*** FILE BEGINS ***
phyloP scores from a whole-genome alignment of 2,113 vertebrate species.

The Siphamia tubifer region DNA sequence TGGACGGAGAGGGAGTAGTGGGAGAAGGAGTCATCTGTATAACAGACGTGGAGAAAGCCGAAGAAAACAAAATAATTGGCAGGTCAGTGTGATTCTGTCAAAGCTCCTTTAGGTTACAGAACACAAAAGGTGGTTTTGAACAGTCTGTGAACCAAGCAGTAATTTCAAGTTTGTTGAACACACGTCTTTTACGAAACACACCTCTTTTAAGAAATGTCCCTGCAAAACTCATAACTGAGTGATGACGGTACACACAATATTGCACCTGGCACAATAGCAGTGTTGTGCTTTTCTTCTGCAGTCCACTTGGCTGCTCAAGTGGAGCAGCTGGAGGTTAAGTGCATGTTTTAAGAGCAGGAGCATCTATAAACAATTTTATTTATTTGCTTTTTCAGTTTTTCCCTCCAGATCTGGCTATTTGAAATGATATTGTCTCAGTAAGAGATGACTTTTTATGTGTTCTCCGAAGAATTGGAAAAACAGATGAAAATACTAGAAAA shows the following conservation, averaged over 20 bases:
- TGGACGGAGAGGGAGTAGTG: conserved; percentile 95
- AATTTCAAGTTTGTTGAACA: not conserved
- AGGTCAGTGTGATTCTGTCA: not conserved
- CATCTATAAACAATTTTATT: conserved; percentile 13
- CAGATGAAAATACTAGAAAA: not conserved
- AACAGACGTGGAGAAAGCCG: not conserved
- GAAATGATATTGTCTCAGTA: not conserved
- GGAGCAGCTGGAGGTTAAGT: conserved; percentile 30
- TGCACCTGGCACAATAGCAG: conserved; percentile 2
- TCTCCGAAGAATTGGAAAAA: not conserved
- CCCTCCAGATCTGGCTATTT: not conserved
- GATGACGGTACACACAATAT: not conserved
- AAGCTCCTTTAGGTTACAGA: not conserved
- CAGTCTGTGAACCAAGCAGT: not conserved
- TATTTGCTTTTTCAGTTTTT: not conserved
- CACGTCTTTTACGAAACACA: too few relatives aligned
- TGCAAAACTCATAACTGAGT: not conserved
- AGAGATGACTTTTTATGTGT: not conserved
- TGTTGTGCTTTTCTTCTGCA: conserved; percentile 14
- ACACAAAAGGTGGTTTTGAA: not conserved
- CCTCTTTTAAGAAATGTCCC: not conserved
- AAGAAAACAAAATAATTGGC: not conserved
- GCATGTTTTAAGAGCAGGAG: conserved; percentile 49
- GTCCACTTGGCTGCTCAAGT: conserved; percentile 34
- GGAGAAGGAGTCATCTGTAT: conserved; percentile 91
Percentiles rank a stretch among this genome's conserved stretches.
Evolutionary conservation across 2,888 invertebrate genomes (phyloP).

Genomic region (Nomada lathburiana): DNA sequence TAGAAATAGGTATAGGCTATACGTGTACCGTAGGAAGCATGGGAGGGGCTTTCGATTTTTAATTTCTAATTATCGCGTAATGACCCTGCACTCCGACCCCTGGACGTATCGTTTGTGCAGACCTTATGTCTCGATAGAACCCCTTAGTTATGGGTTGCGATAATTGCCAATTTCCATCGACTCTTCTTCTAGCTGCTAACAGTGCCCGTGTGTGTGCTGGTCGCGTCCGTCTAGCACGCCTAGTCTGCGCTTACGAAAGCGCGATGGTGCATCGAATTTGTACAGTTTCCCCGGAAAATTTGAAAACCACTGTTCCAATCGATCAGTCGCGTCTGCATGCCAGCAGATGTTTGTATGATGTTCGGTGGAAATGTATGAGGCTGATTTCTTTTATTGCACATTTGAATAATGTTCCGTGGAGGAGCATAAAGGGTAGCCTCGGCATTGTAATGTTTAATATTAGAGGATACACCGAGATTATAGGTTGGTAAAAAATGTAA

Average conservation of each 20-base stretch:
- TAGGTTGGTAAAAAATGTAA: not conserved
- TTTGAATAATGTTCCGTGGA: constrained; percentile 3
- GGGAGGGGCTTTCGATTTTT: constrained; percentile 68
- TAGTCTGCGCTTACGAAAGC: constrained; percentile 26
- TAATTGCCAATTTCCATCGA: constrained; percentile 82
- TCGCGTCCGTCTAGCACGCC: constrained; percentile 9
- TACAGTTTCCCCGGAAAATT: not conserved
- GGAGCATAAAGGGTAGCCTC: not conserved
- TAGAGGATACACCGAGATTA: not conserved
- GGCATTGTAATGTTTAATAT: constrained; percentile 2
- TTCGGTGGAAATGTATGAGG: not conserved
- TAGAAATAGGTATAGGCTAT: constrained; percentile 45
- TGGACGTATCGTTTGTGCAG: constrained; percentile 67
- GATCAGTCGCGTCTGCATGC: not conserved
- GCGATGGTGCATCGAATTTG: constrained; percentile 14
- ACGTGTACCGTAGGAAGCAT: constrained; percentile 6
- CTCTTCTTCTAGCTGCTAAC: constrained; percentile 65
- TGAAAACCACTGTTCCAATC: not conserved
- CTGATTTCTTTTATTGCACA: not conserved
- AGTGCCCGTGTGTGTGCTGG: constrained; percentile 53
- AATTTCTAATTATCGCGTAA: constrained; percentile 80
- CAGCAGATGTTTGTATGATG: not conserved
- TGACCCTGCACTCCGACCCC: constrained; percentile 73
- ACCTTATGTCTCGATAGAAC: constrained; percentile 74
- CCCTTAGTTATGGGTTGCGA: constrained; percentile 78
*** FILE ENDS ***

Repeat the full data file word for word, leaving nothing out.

phyloP scores from a whole-genome alignment of 2,113 vertebrate species.

The Siphamia tubifer region DNA sequence TGGACGGAGAGGGAGTAGTGGGAGAAGGAGTCATCTGTATAACAGACGTGGAGAAAGCCGAAGAAAACAAAATAATTGGCAGGTCAGTGTGATTCTGTCAAAGCTCCTTTAGGTTACAGAACACAAAAGGTGGTTTTGAACAGTCTGTGAACCAAGCAGTAATTTCAAGTTTGTTGAACACACGTCTTTTACGAAACACACCTCTTTTAAGAAATGTCCCTGCAAAACTCATAACTGAGTGATGACGGTACACACAATATTGCACCTGGCACAATAGCAGTGTTGTGCTTTTCTTCTGCAGTCCACTTGGCTGCTCAAGTGGAGCAGCTGGAGGTTAAGTGCATGTTTTAAGAGCAGGAGCATCTATAAACAATTTTATTTATTTGCTTTTTCAGTTTTTCCCTCCAGATCTGGCTATTTGAAATGATATTGTCTCAGTAAGAGATGACTTTTTATGTGTTCTCCGAAGAATTGGAAAAACAGATGAAAATACTAGAAAA shows the following conservation, averaged over 20 bases:
- TGGACGGAGAGGGAGTAGTG: conserved; percentile 95
- AATTTCAAGTTTGTTGAACA: not conserved
- AGGTCAGTGTGATTCTGTCA: not conserved
- CATCTATAAACAATTTTATT: conserved; percentile 13
- CAGATGAAAATACTAGAAAA: not conserved
- AACAGACGTGGAGAAAGCCG: not conserved
- GAAATGATATTGTCTCAGTA: not conserved
- GGAGCAGCTGGAGGTTAAGT: conserved; percentile 30
- TGCACCTGGCACAATAGCAG: conserved; percentile 2
- TCTCCGAAGAATTGGAAAAA: not conserved
- CCCTCCAGATCTGGCTATTT: not conserved
- GATGACGGTACACACAATAT: not conserved
- AAGCTCCTTTAGGTTACAGA: not conserved
- CAGTCTGTGAACCAAGCAGT: not conserved
- TATTTGCTTTTTCAGTTTTT: not conserved
- CACGTCTTTTACGAAACACA: too few relatives aligned
- TGCAAAACTCATAACTGAGT: not conserved
- AGAGATGACTTTTTATGTGT: not conserved
- TGTTGTGCTTTTCTTCTGCA: conserved; percentile 14
- ACACAAAAGGTGGTTTTGAA: not conserved
- CCTCTTTTAAGAAATGTCCC: not conserved
- AAGAAAACAAAATAATTGGC: not conserved
- GCATGTTTTAAGAGCAGGAG: conserved; percentile 49
- GTCCACTTGGCTGCTCAAGT: conserved; percentile 34
- GGAGAAGGAGTCATCTGTAT: conserved; percentile 91
Percentiles rank a stretch among this genome's conserved stretches.
Evolutionary conservation across 2,888 invertebrate genomes (phyloP).

Genomic region (Nomada lathburiana): DNA sequence TAGAAATAGGTATAGGCTATACGTGTACCGTAGGAAGCATGGGAGGGGCTTTCGATTTTTAATTTCTAATTATCGCGTAATGACCCTGCACTCCGACCCCTGGACGTATCGTTTGTGCAGACCTTATGTCTCGATAGAACCCCTTAGTTATGGGTTGCGATAATTGCCAATTTCCATCGACTCTTCTTCTAGCTGCTAACAGTGCCCGTGTGTGTGCTGGTCGCGTCCGTCTAGCACGCCTAGTCTGCGCTTACGAAAGCGCGATGGTGCATCGAATTTGTACAGTTTCCCCGGAAAATTTGAAAACCACTGTTCCAATCGATCAGTCGCGTCTGCATGCCAGCAGATGTTTGTATGATGTTCGGTGGAAATGTATGAGGCTGATTTCTTTTATTGCACATTTGAATAATGTTCCGTGGAGGAGCATAAAGGGTAGCCTCGGCATTGTAATGTTTAATATTAGAGGATACACCGAGATTATAGGTTGGTAAAAAATGTAA

Average conservation of each 20-base stretch:
- TAGGTTGGTAAAAAATGTAA: not conserved
- TTTGAATAATGTTCCGTGGA: constrained; percentile 3
- GGGAGGGGCTTTCGATTTTT: constrained; percentile 68
- TAGTCTGCGCTTACGAAAGC: constrained; percentile 26
- TAATTGCCAATTTCCATCGA: constrained; percentile 82
- TCGCGTCCGTCTAGCACGCC: constrained; percentile 9
- TACAGTTTCCCCGGAAAATT: not conserved
- GGAGCATAAAGGGTAGCCTC: not conserved
- TAGAGGATACACCGAGATTA: not conserved
- GGCATTGTAATGTTTAATAT: constrained; percentile 2
- TTCGGTGGAAATGTATGAGG: not conserved
- TAGAAATAGGTATAGGCTAT: constrained; percentile 45
- TGGACGTATCGTTTGTGCAG: constrained; percentile 67
- GATCAGTCGCGTCTGCATGC: not conserved
- GCGATGGTGCATCGAATTTG: constrained; percentile 14
- ACGTGTACCGTAGGAAGCAT: constrained; percentile 6
- CTCTTCTTCTAGCTGCTAAC: constrained; percentile 65
- TGAAAACCACTGTTCCAATC: not conserved
- CTGATTTCTTTTATTGCACA: not conserved
- AGTGCCCGTGTGTGTGCTGG: constrained; percentile 53
- AATTTCTAATTATCGCGTAA: constrained; percentile 80
- CAGCAGATGTTTGTATGATG: not conserved
- TGACCCTGCACTCCGACCCC: constrained; percentile 73
- ACCTTATGTCTCGATAGAAC: constrained; percentile 74
- CCCTTAGTTATGGGTTGCGA: constrained; percentile 78